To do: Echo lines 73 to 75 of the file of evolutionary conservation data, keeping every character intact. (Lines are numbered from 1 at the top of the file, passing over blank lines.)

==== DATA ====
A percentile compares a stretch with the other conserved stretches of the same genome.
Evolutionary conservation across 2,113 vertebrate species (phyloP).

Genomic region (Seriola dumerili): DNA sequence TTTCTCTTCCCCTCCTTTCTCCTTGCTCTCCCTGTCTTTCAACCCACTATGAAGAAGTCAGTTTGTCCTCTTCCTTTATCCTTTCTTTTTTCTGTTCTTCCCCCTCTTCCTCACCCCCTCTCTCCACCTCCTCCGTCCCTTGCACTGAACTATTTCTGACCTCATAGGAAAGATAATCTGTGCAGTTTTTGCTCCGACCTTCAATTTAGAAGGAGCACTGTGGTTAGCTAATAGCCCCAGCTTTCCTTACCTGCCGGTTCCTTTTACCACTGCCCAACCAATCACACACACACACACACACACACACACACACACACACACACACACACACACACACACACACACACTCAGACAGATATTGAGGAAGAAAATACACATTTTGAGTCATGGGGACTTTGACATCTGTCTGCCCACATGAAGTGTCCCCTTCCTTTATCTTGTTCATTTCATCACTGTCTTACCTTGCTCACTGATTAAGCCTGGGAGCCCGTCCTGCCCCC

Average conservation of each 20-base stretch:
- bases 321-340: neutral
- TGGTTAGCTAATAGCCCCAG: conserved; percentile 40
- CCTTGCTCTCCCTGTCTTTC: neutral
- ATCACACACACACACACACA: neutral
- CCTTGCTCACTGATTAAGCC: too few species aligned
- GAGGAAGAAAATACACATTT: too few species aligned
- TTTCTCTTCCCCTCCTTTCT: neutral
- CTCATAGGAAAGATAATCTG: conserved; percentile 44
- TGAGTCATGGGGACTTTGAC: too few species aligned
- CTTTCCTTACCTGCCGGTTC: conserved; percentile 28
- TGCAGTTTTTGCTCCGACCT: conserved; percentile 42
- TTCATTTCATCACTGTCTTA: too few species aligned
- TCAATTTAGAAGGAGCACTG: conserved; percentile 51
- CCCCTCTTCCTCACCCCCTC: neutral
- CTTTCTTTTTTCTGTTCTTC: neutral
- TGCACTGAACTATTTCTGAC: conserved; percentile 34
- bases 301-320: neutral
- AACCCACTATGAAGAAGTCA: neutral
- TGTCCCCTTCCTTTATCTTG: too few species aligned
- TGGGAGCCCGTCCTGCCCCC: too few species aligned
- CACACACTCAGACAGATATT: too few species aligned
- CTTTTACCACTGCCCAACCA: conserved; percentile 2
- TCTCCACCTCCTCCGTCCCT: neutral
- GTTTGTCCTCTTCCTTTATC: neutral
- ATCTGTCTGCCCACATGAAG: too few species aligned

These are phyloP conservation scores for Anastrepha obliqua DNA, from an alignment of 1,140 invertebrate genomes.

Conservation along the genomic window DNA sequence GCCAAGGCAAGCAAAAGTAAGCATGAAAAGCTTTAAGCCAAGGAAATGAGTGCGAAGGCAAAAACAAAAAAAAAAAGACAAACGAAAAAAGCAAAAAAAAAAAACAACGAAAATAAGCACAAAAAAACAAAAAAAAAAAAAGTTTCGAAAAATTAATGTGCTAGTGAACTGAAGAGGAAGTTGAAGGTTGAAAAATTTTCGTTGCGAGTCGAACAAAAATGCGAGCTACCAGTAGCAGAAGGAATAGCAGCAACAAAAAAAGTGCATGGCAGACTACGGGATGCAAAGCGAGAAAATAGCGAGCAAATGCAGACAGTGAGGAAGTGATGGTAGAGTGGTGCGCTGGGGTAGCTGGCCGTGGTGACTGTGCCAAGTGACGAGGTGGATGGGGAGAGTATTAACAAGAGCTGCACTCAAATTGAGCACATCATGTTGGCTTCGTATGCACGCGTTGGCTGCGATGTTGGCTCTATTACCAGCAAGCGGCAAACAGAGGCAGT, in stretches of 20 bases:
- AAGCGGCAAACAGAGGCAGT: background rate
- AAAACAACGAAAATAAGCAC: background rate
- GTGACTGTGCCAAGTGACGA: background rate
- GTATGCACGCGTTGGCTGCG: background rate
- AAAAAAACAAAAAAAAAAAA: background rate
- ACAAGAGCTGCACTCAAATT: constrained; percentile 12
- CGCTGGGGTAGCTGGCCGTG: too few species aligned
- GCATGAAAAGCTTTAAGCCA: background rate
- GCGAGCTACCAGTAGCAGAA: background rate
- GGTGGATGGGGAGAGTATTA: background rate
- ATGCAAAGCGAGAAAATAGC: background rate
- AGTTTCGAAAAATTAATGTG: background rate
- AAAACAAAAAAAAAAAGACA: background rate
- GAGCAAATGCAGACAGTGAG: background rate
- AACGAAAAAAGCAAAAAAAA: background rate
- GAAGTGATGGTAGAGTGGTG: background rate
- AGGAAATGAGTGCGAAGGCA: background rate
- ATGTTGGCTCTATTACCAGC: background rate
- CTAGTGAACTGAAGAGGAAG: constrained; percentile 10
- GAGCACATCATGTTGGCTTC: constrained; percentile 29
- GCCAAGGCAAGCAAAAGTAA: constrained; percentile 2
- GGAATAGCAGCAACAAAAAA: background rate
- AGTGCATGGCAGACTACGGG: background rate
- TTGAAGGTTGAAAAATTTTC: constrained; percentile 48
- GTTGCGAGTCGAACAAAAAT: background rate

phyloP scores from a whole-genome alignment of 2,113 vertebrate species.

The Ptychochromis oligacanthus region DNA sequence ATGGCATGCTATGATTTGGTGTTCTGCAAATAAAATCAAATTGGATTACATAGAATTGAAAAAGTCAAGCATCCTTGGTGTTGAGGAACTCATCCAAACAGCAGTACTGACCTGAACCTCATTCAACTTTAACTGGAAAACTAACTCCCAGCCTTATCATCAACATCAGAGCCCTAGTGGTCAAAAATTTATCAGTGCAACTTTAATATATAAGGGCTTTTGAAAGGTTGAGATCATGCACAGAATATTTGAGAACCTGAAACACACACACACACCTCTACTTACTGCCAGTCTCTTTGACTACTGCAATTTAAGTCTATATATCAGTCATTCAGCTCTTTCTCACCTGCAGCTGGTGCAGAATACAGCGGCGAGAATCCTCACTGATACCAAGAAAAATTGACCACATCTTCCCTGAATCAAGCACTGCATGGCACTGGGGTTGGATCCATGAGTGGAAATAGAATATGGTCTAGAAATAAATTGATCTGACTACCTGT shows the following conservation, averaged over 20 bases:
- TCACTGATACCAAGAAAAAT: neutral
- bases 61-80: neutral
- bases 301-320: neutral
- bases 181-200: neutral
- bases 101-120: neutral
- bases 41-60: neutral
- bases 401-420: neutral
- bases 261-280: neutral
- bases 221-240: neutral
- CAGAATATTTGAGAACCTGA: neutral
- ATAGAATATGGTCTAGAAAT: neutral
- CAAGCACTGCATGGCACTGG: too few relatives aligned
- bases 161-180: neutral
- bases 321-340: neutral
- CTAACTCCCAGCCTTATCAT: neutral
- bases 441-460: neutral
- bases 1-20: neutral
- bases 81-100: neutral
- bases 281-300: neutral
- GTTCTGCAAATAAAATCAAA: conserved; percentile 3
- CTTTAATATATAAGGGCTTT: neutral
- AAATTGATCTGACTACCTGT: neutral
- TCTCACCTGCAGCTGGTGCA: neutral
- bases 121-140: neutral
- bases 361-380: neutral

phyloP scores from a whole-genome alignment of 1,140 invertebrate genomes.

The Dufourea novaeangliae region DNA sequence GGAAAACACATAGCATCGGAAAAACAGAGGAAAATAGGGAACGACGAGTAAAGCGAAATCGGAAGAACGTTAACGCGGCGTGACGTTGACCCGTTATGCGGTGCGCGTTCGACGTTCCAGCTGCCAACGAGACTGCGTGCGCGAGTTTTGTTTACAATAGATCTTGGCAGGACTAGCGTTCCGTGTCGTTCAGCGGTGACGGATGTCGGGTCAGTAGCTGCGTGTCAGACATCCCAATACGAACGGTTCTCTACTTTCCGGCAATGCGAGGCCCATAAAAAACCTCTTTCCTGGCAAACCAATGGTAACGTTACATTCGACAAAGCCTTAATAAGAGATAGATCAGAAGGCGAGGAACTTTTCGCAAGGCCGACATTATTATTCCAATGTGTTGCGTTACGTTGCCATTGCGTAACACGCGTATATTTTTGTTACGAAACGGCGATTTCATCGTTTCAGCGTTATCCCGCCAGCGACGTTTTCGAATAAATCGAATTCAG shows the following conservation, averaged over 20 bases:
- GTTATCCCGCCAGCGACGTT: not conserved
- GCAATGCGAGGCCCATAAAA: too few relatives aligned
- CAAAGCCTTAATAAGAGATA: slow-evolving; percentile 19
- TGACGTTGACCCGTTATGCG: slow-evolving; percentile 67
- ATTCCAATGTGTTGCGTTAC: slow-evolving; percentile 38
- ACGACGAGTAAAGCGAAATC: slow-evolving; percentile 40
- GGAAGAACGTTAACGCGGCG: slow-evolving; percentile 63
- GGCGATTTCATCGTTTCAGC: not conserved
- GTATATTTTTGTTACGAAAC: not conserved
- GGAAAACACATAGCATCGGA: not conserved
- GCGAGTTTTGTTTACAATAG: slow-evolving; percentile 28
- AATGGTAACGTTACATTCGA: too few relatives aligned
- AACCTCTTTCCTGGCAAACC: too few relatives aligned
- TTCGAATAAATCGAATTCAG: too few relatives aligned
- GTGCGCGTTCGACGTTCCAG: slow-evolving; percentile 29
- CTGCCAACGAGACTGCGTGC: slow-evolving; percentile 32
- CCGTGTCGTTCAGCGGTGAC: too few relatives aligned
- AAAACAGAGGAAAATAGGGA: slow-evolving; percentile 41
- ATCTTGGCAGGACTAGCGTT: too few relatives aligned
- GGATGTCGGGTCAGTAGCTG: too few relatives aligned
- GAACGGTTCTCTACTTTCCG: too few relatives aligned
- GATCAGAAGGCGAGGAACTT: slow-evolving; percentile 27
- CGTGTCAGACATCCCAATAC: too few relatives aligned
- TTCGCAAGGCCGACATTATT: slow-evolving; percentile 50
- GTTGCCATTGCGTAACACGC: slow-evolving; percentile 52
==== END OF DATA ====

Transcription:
- CTAACTCCCAGCCTTATCAT: neutral
- bases 441-460: neutral
- bases 1-20: neutral